With the exception of the Contract with America, Republicans have
been scratching their heads in confusion and playing defense for most of
Clinton’s tenure in office. Their bewilderment has turned into
self-flagellation following his acquittal. How could they have spiraled
downward so far in such a short period of time?

In just six short years Clinton has managed systematically to
dismantle the dominant coalition it took the Republicans more than a
generation to build. Political coalitions on a national scale are always
fragile because they consist of groups loosely joined by certain common
purposes in the nature of a collection of concentric circles — with the
issues differentiating them often exceeding those uniting them.

Ever changing circumstances, such as voters’ perceptions and the
presence or absence of economic prosperity, the Cold War and the
deficit, dictate the parameters of these fragile coalitions. Not every
Reagan voter, for example, would have favored an across-the-board tax
cut if the economy had performed better under the Carter years.

Clinton, being the consummate politician, masterfully capitalized on
these factors in attacking the Reagan-Bush coalition. He used the
circumstances of a recession during the campaign to transform the
people’s perception of the economy as the worst in 50 years. He employed
the tactic of class warfare to further taint that perception by
appealing to the baser instincts of jealousy and greed. It was no longer
“how am I doing?” but “why is the other guy doing better than I am?”

Clinton has also undermined the Republican coalition by co-opting
conservative issues, such as welfare reform, thereby diluting the
perceived distinction between the parties. He is trying to do the same
thing with national defense. After downsizing the military to a
perilously reduced level of readiness, he shamelessly painted himself as
General Patton in his State of the Union speech.

Some conservatives are indicting society’s moral decline for
Clinton’s acquittal and Republican woes in general. They are hardly
imagining a moral decline in our culture. But they should conceptually
distinguish between the reasons for the acquittal and the causes of
their party’s problems, even if there is a degree of overlap.
Republicans would be well advised not to make cultural decline a
scapegoat for their current state of disarray, because it will result in
their failure to take remedial action.

Moreover, Republicans must not opt out of the political process with
the naïve assumption that they can only effect cultural change outside
the system. Regardless of how inexorable society’s moral downslide seems
to be, we must never forget that their withdrawal will only make
conditions worse because unrestrained government will always possess the
capacity for unlimited mischief and evil. The separation of powers and
checks and balances built into our constitutional system help to prevent
government abuses but will fail if unsupported by a vigilant and
participating body politic.

Republicans must not allow themselves the luxury of believing that
the marginal constituencies that constituted the silent majority have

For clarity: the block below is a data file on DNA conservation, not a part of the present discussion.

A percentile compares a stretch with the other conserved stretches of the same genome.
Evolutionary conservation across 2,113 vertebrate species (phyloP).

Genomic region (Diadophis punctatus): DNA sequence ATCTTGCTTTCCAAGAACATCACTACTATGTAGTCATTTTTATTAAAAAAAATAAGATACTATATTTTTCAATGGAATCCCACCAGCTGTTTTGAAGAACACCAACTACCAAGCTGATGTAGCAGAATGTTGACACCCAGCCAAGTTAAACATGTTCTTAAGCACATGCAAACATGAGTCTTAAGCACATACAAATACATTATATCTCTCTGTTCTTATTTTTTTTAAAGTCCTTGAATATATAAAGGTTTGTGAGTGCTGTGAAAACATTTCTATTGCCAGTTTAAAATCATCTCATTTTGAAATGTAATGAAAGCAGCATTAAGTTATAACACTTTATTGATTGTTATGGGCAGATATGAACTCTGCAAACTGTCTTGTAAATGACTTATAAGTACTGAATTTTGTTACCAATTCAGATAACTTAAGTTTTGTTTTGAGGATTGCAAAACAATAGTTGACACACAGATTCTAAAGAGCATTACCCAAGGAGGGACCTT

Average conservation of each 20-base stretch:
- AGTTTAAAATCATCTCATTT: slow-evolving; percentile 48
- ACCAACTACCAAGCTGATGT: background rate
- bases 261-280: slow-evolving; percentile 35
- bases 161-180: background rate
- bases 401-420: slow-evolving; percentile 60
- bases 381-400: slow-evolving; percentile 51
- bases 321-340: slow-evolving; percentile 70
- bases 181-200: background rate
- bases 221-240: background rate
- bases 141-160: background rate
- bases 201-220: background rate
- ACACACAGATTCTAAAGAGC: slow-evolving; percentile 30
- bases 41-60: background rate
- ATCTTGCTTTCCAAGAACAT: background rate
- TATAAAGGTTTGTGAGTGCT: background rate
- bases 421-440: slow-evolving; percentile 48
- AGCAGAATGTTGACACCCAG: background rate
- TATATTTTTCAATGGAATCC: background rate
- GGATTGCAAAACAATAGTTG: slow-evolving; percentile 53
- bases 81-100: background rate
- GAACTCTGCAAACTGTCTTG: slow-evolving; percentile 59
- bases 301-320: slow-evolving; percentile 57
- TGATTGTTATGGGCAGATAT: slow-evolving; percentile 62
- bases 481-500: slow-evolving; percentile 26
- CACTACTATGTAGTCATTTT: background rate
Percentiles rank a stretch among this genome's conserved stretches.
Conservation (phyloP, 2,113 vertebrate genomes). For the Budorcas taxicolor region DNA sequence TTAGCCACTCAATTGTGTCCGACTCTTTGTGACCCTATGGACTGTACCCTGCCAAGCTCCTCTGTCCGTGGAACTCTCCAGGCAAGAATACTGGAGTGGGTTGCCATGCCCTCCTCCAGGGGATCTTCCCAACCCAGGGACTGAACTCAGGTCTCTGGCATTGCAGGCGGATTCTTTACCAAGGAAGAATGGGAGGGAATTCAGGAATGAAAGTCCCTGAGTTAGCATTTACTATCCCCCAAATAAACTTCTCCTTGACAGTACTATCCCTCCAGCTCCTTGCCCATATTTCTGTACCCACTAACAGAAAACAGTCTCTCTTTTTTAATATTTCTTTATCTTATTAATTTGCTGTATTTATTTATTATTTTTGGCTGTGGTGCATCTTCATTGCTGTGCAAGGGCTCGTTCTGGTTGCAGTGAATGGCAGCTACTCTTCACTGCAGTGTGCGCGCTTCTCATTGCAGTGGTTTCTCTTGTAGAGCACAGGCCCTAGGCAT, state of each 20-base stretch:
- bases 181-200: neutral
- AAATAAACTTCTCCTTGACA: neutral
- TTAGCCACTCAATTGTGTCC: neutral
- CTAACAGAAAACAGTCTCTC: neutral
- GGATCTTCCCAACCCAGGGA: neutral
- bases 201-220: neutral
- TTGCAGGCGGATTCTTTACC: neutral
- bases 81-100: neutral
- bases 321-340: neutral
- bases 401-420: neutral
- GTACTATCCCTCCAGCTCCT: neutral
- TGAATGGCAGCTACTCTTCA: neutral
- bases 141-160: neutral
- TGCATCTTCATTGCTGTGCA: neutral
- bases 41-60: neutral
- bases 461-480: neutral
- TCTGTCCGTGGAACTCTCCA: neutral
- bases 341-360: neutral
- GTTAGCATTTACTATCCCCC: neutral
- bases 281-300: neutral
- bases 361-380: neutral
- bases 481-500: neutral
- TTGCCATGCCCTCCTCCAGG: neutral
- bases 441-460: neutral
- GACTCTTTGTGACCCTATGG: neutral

been swallowed up by an irreversibly debased culture. It is more likely
that their coalition has only been temporarily severed by their
inability to react to Clinton’s divisive demagoguery and deft
manipulation of circumstances. The silent majority has not abandoned
Republicans; Republicans have let down the silent majority.

The Republican Party still has the best chance of producing positive
change within our political system. To do so, however, it must become
proactive, not reactive; it must lead, not follow; and it must rebuild
its majority coalitions behind solid, enduring principles, not
superficial rhetoric such as “compassionate conservatism.” These
principles must guide the reformation and restructuring of its platform
to fit our rapidly changing global circumstances.

For example, it must resurrect national defense as a rallying issue
but modify its application to accommodate the replacement of the Cold
War’s bipolar balance of power with the destabilized world of numerous
rogue nations approaching nuclear capability. That means it must make
SDI an uncompromising priority.

As to fiscal policy, the party must communicate that our current
prosperity is largely traceable to Reagan tax cuts. Further tax cuts
must be insulated from class warfare rhetoric by effectively selling the
concept that a rising tide lifts all boats.

Moderate Republicans insist that Republicans’ problems are due to
their image as a hard-edged band of intolerant moralists. Even if this
is partially true, the answer is not to abandon principles but to
articulate them in a way that communicates with voters.

In the months ahead the struggle for the heart and soul of the
Republican Party will intensify. If the party discards its core beliefs
in favor of a strategy of unprincipled appeasement urged by moderates,
it will lose more than its peripheral allies; it will sacrifice its base
as well — as we saw in the ’98 elections. It is no accident that
liberal Democrats are always advising Republicans to become more
moderate. They know that it is a formula for disaster. Only if the
party’s leadership reclaims its roots will it provide the silent
majority sufficient reason to return to it.

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